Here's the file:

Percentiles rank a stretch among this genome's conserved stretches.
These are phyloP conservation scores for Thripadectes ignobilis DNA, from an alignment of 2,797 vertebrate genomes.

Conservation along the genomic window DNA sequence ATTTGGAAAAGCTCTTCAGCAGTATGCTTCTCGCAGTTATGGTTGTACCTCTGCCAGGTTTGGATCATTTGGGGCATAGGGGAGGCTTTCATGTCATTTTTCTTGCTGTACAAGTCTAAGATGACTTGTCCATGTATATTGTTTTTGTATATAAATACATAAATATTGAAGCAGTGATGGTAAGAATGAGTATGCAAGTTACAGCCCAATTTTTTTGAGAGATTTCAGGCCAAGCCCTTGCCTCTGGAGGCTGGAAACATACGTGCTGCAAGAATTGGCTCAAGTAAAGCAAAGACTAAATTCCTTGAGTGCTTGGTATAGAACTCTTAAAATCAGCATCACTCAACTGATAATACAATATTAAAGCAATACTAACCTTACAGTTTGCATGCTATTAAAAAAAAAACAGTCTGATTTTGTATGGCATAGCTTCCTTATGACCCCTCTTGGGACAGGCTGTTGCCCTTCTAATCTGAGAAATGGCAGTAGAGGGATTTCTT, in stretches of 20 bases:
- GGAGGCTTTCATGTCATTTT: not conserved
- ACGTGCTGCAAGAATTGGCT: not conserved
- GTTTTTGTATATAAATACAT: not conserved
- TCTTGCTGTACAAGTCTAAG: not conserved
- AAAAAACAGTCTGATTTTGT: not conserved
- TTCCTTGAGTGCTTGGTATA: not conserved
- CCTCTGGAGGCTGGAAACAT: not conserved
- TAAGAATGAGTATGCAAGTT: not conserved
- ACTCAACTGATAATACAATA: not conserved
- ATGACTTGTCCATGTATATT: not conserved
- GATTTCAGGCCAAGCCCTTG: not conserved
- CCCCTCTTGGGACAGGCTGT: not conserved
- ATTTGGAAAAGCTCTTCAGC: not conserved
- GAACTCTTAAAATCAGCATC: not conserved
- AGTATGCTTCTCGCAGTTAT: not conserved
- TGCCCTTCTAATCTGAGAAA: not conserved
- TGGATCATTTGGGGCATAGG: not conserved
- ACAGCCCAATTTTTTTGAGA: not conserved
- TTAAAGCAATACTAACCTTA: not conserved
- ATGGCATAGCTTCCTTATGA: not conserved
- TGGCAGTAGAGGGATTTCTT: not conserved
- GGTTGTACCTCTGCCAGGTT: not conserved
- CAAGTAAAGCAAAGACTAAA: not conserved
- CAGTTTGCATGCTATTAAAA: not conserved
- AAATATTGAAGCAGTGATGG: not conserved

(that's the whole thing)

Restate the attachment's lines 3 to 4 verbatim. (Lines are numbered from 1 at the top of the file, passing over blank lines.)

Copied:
Conservation along the genomic window DNA sequence ATTTGGAAAAGCTCTTCAGCAGTATGCTTCTCGCAGTTATGGTTGTACCTCTGCCAGGTTTGGATCATTTGGGGCATAGGGGAGGCTTTCATGTCATTTTTCTTGCTGTACAAGTCTAAGATGACTTGTCCATGTATATTGTTTTTGTATATAAATACATAAATATTGAAGCAGTGATGGTAAGAATGAGTATGCAAGTTACAGCCCAATTTTTTTGAGAGATTTCAGGCCAAGCCCTTGCCTCTGGAGGCTGGAAACATACGTGCTGCAAGAATTGGCTCAAGTAAAGCAAAGACTAAATTCCTTGAGTGCTTGGTATAGAACTCTTAAAATCAGCATCACTCAACTGATAATACAATATTAAAGCAATACTAACCTTACAGTTTGCATGCTATTAAAAAAAAAACAGTCTGATTTTGTATGGCATAGCTTCCTTATGACCCCTCTTGGGACAGGCTGTTGCCCTTCTAATCTGAGAAATGGCAGTAGAGGGATTTCTT, in stretches of 20 bases:
- GGAGGCTTTCATGTCATTTT: not conserved